Public Authority can now sue for Defamation. What’s Next?

by Alliff Benjamin Suhaimi ~ 27 September 2018

Public Authority can now sue for Defamation. What’s Next?

The Federal Court yesterday has ruled that a Federal or State Government have the necessary locus standi (standing) to sue for defamation.

This is a great setback to our defamation laws and to a citizen's freedom to voice out grouses against the Government. In making the ruling, the Federal Court held that by virtue of Section 3, Government Proceedings Act 1956 ("GPA"), the government has a statutory right to commence civil proceedings including an action for defamation.

The decision today is a departure from the celebrated House of Lords (UK) decision in Derbyshire County Council v Times Newspapers Ltd & Ors [1993] A.C. 534 which essentially held that it is of the highest public interest that a government body or any democratically elected public figure be open to uninhibited public criticism. To allow such public entities to sue for defamation would go against the freedom of speech. The House of Lords held:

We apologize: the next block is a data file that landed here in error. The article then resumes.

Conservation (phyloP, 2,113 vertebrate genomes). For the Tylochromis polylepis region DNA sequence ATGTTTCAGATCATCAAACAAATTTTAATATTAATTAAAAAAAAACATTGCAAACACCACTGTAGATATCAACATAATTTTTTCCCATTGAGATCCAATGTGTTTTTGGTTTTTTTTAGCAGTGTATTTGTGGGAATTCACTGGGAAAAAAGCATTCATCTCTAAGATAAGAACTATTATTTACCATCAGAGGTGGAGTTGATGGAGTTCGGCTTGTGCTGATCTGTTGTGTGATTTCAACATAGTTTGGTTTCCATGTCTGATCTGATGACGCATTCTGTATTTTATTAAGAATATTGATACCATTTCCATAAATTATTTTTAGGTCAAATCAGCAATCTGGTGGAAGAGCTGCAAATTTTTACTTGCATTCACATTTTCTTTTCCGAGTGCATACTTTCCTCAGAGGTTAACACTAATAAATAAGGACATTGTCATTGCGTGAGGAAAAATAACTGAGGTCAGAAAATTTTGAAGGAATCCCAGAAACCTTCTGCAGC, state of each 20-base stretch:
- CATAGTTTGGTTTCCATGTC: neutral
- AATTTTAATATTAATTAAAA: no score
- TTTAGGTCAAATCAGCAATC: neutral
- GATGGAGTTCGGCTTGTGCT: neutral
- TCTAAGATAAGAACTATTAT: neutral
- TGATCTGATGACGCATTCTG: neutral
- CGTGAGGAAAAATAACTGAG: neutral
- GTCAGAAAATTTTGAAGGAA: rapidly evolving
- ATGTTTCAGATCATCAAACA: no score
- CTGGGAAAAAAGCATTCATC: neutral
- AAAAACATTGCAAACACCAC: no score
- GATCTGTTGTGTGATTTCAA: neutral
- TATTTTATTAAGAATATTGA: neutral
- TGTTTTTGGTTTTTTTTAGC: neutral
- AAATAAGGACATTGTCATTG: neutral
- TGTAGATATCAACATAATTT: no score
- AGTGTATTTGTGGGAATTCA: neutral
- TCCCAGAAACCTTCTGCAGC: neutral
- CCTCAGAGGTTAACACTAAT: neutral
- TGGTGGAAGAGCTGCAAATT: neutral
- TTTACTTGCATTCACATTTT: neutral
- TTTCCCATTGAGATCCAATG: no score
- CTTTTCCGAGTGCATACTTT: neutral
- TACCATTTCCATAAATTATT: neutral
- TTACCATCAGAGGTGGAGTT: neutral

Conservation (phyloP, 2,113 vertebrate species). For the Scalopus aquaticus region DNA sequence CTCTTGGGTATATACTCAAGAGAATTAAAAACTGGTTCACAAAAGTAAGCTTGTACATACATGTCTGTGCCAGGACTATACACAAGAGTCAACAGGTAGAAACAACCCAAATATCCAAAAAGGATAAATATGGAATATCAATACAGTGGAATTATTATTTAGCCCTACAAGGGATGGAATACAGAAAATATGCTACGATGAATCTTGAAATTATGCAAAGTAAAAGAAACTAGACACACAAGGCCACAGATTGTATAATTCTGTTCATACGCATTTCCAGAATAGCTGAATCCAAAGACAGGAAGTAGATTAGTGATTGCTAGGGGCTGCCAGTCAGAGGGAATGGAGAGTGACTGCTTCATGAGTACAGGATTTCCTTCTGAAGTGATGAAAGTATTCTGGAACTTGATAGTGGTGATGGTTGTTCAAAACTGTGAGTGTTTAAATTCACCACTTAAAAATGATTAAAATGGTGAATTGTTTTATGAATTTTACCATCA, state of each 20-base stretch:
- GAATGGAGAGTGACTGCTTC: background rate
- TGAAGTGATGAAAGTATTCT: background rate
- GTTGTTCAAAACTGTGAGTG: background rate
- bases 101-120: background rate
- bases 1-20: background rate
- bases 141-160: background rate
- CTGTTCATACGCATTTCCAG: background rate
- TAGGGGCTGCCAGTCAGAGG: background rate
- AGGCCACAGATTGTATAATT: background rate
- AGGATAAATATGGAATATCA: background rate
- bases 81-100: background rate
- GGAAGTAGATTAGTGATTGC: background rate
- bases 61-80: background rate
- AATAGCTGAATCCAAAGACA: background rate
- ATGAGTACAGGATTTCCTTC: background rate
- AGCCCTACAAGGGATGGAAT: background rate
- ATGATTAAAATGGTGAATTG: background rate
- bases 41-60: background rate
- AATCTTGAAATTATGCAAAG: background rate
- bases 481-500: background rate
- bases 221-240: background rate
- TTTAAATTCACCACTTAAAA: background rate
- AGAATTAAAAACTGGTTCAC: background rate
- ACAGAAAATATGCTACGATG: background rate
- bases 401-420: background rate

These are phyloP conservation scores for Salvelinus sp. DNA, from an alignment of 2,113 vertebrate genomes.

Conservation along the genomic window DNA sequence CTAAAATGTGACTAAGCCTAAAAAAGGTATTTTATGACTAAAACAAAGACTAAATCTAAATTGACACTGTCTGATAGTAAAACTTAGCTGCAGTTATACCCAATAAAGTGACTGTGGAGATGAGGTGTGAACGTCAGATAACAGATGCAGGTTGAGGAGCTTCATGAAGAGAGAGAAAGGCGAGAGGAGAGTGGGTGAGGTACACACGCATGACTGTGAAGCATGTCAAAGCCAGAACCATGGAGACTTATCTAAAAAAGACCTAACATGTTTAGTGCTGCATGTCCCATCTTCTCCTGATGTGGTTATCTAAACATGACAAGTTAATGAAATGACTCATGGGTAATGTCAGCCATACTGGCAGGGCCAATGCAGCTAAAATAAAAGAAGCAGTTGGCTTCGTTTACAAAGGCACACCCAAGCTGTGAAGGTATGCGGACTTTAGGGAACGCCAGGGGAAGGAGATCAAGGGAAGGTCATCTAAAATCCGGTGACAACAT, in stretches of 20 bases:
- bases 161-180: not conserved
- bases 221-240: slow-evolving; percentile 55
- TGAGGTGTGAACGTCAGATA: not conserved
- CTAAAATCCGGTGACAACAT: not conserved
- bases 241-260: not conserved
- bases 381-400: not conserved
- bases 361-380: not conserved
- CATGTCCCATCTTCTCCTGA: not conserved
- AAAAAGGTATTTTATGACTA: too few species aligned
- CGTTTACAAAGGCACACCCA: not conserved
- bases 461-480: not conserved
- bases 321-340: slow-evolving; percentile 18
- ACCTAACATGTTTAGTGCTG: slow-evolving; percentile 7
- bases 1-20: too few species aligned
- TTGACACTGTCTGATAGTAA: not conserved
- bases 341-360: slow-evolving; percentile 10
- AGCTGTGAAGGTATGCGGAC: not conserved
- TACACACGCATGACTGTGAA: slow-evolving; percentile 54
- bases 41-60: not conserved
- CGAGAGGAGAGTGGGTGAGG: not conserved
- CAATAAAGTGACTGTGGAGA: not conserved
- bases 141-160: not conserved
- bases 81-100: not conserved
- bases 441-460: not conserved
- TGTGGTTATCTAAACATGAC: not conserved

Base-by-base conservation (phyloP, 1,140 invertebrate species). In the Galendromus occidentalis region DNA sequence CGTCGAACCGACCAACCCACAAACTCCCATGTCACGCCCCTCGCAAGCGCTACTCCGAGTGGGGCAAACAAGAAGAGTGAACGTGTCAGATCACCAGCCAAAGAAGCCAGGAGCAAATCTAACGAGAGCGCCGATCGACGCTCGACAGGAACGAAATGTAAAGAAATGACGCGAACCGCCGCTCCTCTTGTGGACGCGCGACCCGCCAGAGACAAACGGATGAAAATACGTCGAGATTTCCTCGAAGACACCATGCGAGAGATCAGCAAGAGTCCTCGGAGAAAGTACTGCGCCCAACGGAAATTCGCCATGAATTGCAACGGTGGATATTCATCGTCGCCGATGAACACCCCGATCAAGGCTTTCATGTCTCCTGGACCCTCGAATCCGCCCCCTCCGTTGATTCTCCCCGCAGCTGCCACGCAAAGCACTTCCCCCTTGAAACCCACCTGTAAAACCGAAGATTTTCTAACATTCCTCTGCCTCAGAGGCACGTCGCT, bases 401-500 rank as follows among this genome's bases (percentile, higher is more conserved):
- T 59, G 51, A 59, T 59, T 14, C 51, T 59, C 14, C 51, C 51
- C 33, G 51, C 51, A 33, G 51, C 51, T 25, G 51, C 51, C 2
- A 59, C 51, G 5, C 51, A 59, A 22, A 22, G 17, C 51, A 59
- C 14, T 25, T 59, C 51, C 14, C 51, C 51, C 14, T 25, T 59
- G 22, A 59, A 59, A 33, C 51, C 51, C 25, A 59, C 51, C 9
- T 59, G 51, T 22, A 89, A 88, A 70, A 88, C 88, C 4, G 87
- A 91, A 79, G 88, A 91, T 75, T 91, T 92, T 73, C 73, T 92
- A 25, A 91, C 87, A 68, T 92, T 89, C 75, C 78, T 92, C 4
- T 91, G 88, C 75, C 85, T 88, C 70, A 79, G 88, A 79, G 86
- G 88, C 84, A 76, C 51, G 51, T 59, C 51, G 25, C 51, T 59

“It is of the highest public importance that a democratically elected governmental body, or indeed any governmental body, should be open to uninhibited public criticism. The threat of a civil action for defamation must inevitably have an inhibiting effect on freedom of speech”

The GPA is a general statute which mainly provides for the process and procedures for legal actions involving the Government. To now hold that a Government can sue for defamation by relying on the GPA, a 1956 Act, is regressive and an affront to freedom of speech, to say the least.

To allow such public entities to sue for defamation would go against the freedom of speech.

One may also argue that this decision is not in line our constitutional guarantee of freedom of speech and expression, as provided in Article 10 of the Federal Constitution. Under Article 10, such freedom can only be restricted by way of federal law.